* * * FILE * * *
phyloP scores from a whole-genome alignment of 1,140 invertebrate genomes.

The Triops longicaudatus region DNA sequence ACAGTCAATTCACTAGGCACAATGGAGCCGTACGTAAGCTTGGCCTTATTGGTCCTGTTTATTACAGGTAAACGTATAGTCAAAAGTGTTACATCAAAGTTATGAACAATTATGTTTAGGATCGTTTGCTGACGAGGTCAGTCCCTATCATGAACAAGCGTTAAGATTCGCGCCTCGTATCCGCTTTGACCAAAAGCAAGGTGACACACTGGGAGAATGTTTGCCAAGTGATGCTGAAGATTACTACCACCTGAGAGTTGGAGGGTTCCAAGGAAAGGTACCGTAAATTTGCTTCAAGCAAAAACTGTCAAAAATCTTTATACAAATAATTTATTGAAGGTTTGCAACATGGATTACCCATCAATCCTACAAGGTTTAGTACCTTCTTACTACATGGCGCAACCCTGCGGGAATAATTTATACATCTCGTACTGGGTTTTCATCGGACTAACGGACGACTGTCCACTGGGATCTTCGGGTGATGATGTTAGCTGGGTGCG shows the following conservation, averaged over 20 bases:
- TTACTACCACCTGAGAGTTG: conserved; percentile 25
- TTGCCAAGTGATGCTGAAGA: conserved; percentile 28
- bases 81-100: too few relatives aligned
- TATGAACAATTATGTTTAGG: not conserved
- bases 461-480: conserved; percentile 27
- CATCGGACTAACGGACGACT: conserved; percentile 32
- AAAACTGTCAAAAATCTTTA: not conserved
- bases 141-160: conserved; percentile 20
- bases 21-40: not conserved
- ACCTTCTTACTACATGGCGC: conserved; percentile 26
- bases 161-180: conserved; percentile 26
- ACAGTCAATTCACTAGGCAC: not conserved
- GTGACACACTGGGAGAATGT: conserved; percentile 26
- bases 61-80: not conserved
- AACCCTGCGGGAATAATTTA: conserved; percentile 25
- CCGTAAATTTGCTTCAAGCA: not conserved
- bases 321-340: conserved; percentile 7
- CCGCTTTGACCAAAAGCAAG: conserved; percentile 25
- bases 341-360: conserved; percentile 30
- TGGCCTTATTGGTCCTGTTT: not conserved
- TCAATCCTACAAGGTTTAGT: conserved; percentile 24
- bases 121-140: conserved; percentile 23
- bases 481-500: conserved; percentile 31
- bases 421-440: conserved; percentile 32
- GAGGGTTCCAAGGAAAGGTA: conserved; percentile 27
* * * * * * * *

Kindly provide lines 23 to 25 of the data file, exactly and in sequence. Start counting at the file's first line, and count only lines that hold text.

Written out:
- TCAATCCTACAAGGTTTAGT: conserved; percentile 24
- bases 121-140: conserved; percentile 23
- bases 481-500: conserved; percentile 31